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Missoulians flocked to the Missoula Art Museum by the dozens Saturday with some of their oldest, rarest and — they hoped — most valuable artifacts.

Appraisers Timothy Gordon and Grant Zahajko, who have both appeared on Antiques Roadshow, donated four hours of their time as a fundraiser for MAM and to help people understand the history of their possessions and how much they’re worth in today’s market.

A Civil War sword with a sharkskin handle that someone bought at an estate sale was appraised for around $1,700.

A maple violin made in Germany in the 19th century in imitation of an Italian style from 1649 belonged to someone’s husband’s grandfather’s uncle. The bow, Gordon said, is often worth more than the violin itself. With a little more research he could determine its value, but he said it could be anywhere from $500 to $20,000.

Many people brought paintings and prints without the artist’s signature, which required Gordon and Zahajko to determine the era, style and technique and estimate its value from there.

Sometimes appraisers will lick their finger and rub the lower corner of a painting to see if the signature appears, Gordon said.

“It sounds unsavory, but it’s an industry standard.”

To get their possessions appraised, each person paid $20, all of which went to the museum. The money will be used for education programming, public programming, exhibitions, and to continue keeping the museum free to the public. By 12:20 p.m., nearly 100 tickets had been sold, raising around $2,000.

“This has been very successful, so we hope to do it again,” said Lily Scott, events and public programs coordinator.

Gordon and Zahajko sat at tables with microscopes and lights for examining the details of different artifacts. To jog his memory about the history of different pieces, Gordon carries rosemary oil in his pocket and smells it every now and then.

Bridget McMillion brought in two pieces, a print by an African artist, and a 1937 painting of Glacier National Park from St. Mary’s Lake. She said she was curious about their value after finding them at a garage sale and and an auction.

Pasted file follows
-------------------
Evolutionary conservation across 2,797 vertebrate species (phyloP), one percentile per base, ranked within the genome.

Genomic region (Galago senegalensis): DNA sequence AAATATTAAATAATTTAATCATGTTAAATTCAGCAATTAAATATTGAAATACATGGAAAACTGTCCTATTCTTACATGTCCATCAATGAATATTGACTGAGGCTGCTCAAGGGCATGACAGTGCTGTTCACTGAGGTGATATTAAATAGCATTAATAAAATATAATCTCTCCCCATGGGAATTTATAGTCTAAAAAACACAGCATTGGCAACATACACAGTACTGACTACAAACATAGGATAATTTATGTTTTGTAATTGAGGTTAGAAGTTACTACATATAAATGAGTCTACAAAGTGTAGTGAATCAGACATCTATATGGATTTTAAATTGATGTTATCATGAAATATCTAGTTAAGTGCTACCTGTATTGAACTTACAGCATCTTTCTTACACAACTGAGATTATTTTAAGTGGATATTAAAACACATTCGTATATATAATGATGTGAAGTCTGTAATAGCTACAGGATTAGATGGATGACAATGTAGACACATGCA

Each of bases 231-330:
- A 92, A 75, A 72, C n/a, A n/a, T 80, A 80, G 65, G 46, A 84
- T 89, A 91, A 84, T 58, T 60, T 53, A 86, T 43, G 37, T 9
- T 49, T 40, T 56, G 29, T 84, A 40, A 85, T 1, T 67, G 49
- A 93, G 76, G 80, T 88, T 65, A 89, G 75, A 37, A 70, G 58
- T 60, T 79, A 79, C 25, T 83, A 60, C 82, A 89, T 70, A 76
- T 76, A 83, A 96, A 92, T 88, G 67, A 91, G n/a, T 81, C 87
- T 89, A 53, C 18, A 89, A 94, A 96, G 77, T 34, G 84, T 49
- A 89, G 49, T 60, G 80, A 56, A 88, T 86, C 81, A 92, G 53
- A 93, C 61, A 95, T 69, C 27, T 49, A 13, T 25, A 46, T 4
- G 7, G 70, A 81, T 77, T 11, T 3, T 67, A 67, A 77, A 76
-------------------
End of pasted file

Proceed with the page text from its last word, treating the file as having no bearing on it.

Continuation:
Gordon recognized the Glacier piece immediately, saying it was done by a Missoula artist named Leah Dewey. With a little restoration, it would be worth between $2,000 and $3,000, he said.

McMillion was surprised to learn of its value.

“You find a piece that resonates with you,” McMillion said. “For me, I just love Glacier Park, so I recognized this scene of Glacier and I assumed it was from when painters would come out by railroad in the '30s to St. Mary’s chalets, which aren’t there anymore, and then they would take them out by boat and let them paint. So I didn’t know it was a local artist, that was exciting, that he knew the gal.”

McMillion said it’s harder to find information about Montana artists because the value has more to do with this area, “and it’s sometimes more sentimental.”

Gordon and Zahajko stressed that the appraisals were “for entertainment,” and because they were done so quickly were not official. Even with so little time and so many items to examine, their knowledge was “phenomenal” McMillion said.

“I love the history of things,” Gordon said, while examining an item. “Everything has a story.”

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